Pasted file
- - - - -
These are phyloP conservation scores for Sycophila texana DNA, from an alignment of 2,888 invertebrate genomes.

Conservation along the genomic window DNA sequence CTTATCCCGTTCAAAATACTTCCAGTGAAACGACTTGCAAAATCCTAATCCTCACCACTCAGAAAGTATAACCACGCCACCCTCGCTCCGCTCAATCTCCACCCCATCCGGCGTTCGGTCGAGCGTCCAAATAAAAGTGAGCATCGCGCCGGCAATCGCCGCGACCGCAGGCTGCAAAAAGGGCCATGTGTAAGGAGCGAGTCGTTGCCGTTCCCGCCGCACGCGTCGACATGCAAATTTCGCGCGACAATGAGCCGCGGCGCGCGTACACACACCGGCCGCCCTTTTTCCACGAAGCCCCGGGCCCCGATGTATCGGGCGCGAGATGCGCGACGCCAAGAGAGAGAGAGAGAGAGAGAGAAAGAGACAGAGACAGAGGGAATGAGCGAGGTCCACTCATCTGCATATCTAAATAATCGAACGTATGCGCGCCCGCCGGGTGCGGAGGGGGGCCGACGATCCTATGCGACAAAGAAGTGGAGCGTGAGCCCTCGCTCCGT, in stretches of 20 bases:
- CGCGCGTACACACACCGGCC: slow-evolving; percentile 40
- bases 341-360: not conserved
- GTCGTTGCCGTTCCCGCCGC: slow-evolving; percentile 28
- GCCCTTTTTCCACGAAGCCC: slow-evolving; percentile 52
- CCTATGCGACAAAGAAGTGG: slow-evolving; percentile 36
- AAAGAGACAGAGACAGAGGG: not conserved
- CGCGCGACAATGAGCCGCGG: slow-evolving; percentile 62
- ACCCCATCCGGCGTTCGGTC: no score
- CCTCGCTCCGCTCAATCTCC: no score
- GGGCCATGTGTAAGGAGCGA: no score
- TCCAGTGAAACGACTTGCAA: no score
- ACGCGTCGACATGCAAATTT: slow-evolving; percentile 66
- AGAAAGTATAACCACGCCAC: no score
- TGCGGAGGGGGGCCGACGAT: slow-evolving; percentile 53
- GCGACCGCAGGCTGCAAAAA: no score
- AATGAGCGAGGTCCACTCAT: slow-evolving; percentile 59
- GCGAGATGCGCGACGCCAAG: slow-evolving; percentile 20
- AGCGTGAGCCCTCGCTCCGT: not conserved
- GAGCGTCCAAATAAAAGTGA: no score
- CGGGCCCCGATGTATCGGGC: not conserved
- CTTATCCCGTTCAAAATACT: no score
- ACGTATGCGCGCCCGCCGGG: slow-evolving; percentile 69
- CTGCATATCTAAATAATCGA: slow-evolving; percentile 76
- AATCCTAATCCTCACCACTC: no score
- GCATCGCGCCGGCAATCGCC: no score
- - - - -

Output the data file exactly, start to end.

These are phyloP conservation scores for Sycophila texana DNA, from an alignment of 2,888 invertebrate genomes.

Conservation along the genomic window DNA sequence CTTATCCCGTTCAAAATACTTCCAGTGAAACGACTTGCAAAATCCTAATCCTCACCACTCAGAAAGTATAACCACGCCACCCTCGCTCCGCTCAATCTCCACCCCATCCGGCGTTCGGTCGAGCGTCCAAATAAAAGTGAGCATCGCGCCGGCAATCGCCGCGACCGCAGGCTGCAAAAAGGGCCATGTGTAAGGAGCGAGTCGTTGCCGTTCCCGCCGCACGCGTCGACATGCAAATTTCGCGCGACAATGAGCCGCGGCGCGCGTACACACACCGGCCGCCCTTTTTCCACGAAGCCCCGGGCCCCGATGTATCGGGCGCGAGATGCGCGACGCCAAGAGAGAGAGAGAGAGAGAGAGAAAGAGACAGAGACAGAGGGAATGAGCGAGGTCCACTCATCTGCATATCTAAATAATCGAACGTATGCGCGCCCGCCGGGTGCGGAGGGGGGCCGACGATCCTATGCGACAAAGAAGTGGAGCGTGAGCCCTCGCTCCGT, in stretches of 20 bases:
- CGCGCGTACACACACCGGCC: slow-evolving; percentile 40
- bases 341-360: not conserved
- GTCGTTGCCGTTCCCGCCGC: slow-evolving; percentile 28
- GCCCTTTTTCCACGAAGCCC: slow-evolving; percentile 52
- CCTATGCGACAAAGAAGTGG: slow-evolving; percentile 36
- AAAGAGACAGAGACAGAGGG: not conserved
- CGCGCGACAATGAGCCGCGG: slow-evolving; percentile 62
- ACCCCATCCGGCGTTCGGTC: no score
- CCTCGCTCCGCTCAATCTCC: no score
- GGGCCATGTGTAAGGAGCGA: no score
- TCCAGTGAAACGACTTGCAA: no score
- ACGCGTCGACATGCAAATTT: slow-evolving; percentile 66
- AGAAAGTATAACCACGCCAC: no score
- TGCGGAGGGGGGCCGACGAT: slow-evolving; percentile 53
- GCGACCGCAGGCTGCAAAAA: no score
- AATGAGCGAGGTCCACTCAT: slow-evolving; percentile 59
- GCGAGATGCGCGACGCCAAG: slow-evolving; percentile 20
- AGCGTGAGCCCTCGCTCCGT: not conserved
- GAGCGTCCAAATAAAAGTGA: no score
- CGGGCCCCGATGTATCGGGC: not conserved
- CTTATCCCGTTCAAAATACT: no score
- ACGTATGCGCGCCCGCCGGG: slow-evolving; percentile 69
- CTGCATATCTAAATAATCGA: slow-evolving; percentile 76
- AATCCTAATCCTCACCACTC: no score
- GCATCGCGCCGGCAATCGCC: no score